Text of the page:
February 5, 2024
The thought of having cancer is scary, but getting screened for cancer can help detect it early when it's easier to treat. You can think of it as giving your body a regular check-up to catch any problems before they become serious.
Cancer screening tests are designed to find cancer before any symptoms appear, increasing your odds of survival. Screening also helps doctors find pre-cancerous conditions, which are changes in the body that could become cancer if not treated. For example, screening for breast cancer with mammograms has been shown to reduce the risk of dying from breast cancer. If found early, the five-year survival rate for breast cancer is 99%.
When should you start getting screened?
The age at which you should start getting screened for cancer depends on the type of cancer and your risk factors. Talk to your primary care provider for recommendations on when you should start being screened, as they will examine your family history and help determine your risk factorsIn the meantime, here are some general guidelines:
- Breast Cancer: Women should start screening for breast cancer by getting a mammogram at age 40. However, you must talk to your primary care provider about when to start screening, especially if you are at high risk. Remember, you can perform a self-breast exam at home at any time, but this should not be in replacement of a mammogram.
- Cervical Cancer: Women should start screening for cervical cancer with Pap smear test beginning at age 21. The frequency of your screen will depend on your family history and risk factors. Human Papillomavirus (HPV) testing may also be recommended for women over 30.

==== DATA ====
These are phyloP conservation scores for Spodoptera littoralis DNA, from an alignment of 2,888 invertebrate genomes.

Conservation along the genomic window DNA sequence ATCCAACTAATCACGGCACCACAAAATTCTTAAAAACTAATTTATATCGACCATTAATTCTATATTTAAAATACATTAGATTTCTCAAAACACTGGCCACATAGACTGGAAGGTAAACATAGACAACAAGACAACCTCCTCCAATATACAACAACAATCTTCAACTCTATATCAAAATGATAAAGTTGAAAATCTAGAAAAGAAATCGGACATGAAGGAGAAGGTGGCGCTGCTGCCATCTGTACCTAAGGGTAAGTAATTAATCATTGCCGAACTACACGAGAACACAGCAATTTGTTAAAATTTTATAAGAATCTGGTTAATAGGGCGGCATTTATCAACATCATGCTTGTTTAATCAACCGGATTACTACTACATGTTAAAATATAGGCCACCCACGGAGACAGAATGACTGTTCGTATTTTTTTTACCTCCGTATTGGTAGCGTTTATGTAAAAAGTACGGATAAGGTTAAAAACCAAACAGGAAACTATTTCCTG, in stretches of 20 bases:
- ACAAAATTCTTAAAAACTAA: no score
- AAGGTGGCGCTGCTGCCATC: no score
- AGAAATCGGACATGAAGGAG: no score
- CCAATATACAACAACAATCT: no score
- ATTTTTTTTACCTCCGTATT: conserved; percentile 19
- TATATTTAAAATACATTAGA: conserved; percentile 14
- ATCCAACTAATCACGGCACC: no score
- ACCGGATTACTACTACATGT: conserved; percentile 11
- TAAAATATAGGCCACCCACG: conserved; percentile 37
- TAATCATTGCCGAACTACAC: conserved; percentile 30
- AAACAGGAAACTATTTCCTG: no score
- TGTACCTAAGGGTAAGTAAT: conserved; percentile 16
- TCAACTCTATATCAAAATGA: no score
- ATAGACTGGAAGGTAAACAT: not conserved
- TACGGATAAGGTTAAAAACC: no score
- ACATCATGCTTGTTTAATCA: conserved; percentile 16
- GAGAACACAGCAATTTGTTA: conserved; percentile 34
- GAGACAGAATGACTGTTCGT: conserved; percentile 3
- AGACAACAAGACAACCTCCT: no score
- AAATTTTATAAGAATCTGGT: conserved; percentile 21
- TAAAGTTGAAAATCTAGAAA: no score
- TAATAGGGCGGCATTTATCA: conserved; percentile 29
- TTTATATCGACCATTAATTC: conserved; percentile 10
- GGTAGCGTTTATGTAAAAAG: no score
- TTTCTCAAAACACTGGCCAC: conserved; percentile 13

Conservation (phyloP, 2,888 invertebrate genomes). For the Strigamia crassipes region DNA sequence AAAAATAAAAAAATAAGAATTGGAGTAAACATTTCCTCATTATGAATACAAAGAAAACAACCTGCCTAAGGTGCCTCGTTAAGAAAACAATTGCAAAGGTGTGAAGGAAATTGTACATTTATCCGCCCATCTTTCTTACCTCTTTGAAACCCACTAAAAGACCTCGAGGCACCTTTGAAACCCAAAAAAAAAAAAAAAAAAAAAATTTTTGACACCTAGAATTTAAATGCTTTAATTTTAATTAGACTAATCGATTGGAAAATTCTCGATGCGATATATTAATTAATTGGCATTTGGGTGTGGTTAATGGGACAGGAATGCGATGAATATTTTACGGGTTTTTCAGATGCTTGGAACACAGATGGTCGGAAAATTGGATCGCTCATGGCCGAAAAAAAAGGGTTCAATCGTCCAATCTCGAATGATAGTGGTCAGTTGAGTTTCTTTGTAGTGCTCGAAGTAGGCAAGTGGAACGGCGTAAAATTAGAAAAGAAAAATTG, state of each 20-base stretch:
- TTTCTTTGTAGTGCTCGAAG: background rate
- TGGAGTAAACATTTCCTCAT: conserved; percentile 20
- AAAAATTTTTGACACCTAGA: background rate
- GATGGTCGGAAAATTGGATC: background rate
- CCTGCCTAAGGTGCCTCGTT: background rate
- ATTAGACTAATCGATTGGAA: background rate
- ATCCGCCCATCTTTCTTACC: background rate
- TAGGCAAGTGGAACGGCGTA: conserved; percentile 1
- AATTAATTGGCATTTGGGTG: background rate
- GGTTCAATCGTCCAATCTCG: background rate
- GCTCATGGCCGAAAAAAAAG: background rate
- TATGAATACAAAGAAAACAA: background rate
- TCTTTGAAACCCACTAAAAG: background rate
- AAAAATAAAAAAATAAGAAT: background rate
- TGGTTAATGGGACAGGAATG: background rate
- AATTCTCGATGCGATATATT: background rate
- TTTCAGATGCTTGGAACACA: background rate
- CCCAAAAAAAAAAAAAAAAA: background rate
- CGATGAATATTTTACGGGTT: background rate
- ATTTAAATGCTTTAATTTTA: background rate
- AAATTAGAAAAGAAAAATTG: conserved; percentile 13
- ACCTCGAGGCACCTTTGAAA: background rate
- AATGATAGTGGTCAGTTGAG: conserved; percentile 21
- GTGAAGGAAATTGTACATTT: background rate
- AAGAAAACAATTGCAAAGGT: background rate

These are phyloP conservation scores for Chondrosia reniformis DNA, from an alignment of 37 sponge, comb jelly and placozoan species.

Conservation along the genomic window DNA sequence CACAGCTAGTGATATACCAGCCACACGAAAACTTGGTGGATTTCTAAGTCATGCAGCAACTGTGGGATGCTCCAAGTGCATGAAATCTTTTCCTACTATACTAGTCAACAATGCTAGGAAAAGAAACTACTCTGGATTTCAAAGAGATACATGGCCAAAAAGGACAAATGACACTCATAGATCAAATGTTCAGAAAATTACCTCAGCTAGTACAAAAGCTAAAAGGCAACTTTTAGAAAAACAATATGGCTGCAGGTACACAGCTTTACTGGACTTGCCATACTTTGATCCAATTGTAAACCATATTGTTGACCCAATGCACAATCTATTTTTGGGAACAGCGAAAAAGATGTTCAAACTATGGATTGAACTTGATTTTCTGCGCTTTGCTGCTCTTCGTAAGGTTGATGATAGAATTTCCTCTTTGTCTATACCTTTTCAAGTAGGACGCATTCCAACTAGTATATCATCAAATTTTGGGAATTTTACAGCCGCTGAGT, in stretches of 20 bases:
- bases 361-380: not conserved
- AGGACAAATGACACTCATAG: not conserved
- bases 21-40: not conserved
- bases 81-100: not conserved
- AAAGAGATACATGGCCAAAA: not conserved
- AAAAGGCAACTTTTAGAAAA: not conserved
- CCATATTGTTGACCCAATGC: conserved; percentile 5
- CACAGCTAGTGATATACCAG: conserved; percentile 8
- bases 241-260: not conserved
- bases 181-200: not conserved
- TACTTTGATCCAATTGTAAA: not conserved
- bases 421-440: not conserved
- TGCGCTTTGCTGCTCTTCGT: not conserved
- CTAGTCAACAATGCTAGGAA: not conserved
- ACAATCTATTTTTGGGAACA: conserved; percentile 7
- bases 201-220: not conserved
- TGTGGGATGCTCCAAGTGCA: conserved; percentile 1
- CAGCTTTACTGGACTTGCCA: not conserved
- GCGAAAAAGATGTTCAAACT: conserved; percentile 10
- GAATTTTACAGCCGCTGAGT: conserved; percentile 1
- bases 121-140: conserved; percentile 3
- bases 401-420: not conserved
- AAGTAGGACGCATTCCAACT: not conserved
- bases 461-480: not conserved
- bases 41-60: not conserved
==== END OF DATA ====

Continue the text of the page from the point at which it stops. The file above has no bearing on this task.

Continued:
- Colorectal Cancer: Most people should start screening for colorectal cancer at age 45. This can be done with a stool test, sigmoidoscopy, or colonoscopy. Learn more about the importance of colonoscopies from St. Peter’s board-certified colon and rectal surgeon Dr. Emily Bubbers.
- Prostate Cancer: The general guideline for men to start screening for prostate cancer is 50. However, you should talk to your primary care provider aboutthe right time for you. . Your risk factors will influence the age at which you should start screening.
- Lung Cancer: Screening for lung cancer with low-dose CT scans is recommended for those at high risk of developing lung cancer, such as current or former smokers 50 years of age or older.
- Skin Cancer: Regular skin exams by a dermatologist are essential for detecting skin cancer early. You should start performing self-exams around 20 years of age and see a dermatologist or a doctor if you notice any changes in your skin.
Screening for cancer is an essential part of your health. Detecting cancer early helps save lives and improves treatment outcomes. Remember, talk to your primary care provider about when you should start getting screened and which tests are right for you. You can take control of your health by scheduling your cancer screening today.